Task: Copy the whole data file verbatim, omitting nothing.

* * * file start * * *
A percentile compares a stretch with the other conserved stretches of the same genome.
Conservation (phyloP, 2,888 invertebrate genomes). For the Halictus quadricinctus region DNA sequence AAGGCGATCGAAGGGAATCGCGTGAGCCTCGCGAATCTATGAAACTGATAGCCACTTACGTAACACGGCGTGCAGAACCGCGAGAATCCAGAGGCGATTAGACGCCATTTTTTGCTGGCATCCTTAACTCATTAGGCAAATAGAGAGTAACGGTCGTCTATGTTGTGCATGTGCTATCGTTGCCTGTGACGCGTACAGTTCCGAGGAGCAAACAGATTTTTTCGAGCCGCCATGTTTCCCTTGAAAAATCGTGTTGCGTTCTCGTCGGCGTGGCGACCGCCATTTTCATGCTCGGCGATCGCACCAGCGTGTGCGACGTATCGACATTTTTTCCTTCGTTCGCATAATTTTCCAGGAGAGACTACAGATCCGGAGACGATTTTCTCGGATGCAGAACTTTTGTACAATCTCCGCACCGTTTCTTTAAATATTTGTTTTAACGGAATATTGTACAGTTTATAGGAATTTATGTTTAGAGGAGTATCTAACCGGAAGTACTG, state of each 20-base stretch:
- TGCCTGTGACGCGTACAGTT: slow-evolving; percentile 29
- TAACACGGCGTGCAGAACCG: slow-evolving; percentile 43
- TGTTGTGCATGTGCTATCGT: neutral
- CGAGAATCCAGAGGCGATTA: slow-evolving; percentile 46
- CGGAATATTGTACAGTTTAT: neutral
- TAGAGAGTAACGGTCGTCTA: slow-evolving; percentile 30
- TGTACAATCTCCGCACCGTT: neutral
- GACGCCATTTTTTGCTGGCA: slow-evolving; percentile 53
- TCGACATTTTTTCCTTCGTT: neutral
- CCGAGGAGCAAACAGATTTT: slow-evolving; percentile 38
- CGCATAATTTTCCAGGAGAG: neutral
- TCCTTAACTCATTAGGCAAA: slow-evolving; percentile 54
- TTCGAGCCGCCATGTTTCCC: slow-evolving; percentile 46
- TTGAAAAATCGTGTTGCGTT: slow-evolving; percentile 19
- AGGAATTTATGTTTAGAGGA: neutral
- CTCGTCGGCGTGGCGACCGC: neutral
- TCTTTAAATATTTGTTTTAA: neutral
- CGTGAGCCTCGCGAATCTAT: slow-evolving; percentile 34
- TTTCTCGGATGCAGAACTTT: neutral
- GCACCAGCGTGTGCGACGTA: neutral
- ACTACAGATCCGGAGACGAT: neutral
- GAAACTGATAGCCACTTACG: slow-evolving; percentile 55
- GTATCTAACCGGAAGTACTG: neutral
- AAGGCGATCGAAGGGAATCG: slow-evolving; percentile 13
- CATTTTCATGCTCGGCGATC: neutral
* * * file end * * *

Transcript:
A percentile compares a stretch with the other conserved stretches of the same genome.
Conservation (phyloP, 2,888 invertebrate genomes). For the Halictus quadricinctus region DNA sequence AAGGCGATCGAAGGGAATCGCGTGAGCCTCGCGAATCTATGAAACTGATAGCCACTTACGTAACACGGCGTGCAGAACCGCGAGAATCCAGAGGCGATTAGACGCCATTTTTTGCTGGCATCCTTAACTCATTAGGCAAATAGAGAGTAACGGTCGTCTATGTTGTGCATGTGCTATCGTTGCCTGTGACGCGTACAGTTCCGAGGAGCAAACAGATTTTTTCGAGCCGCCATGTTTCCCTTGAAAAATCGTGTTGCGTTCTCGTCGGCGTGGCGACCGCCATTTTCATGCTCGGCGATCGCACCAGCGTGTGCGACGTATCGACATTTTTTCCTTCGTTCGCATAATTTTCCAGGAGAGACTACAGATCCGGAGACGATTTTCTCGGATGCAGAACTTTTGTACAATCTCCGCACCGTTTCTTTAAATATTTGTTTTAACGGAATATTGTACAGTTTATAGGAATTTATGTTTAGAGGAGTATCTAACCGGAAGTACTG, state of each 20-base stretch:
- TGCCTGTGACGCGTACAGTT: slow-evolving; percentile 29
- TAACACGGCGTGCAGAACCG: slow-evolving; percentile 43
- TGTTGTGCATGTGCTATCGT: neutral
- CGAGAATCCAGAGGCGATTA: slow-evolving; percentile 46
- CGGAATATTGTACAGTTTAT: neutral
- TAGAGAGTAACGGTCGTCTA: slow-evolving; percentile 30
- TGTACAATCTCCGCACCGTT: neutral
- GACGCCATTTTTTGCTGGCA: slow-evolving; percentile 53
- TCGACATTTTTTCCTTCGTT: neutral
- CCGAGGAGCAAACAGATTTT: slow-evolving; percentile 38
- CGCATAATTTTCCAGGAGAG: neutral
- TCCTTAACTCATTAGGCAAA: slow-evolving; percentile 54
- TTCGAGCCGCCATGTTTCCC: slow-evolving; percentile 46
- TTGAAAAATCGTGTTGCGTT: slow-evolving; percentile 19
- AGGAATTTATGTTTAGAGGA: neutral
- CTCGTCGGCGTGGCGACCGC: neutral
- TCTTTAAATATTTGTTTTAA: neutral
- CGTGAGCCTCGCGAATCTAT: slow-evolving; percentile 34
- TTTCTCGGATGCAGAACTTT: neutral
- GCACCAGCGTGTGCGACGTA: neutral
- ACTACAGATCCGGAGACGAT: neutral
- GAAACTGATAGCCACTTACG: slow-evolving; percentile 55
- GTATCTAACCGGAAGTACTG: neutral
- AAGGCGATCGAAGGGAATCG: slow-evolving; percentile 13
- CATTTTCATGCTCGGCGATC: neutral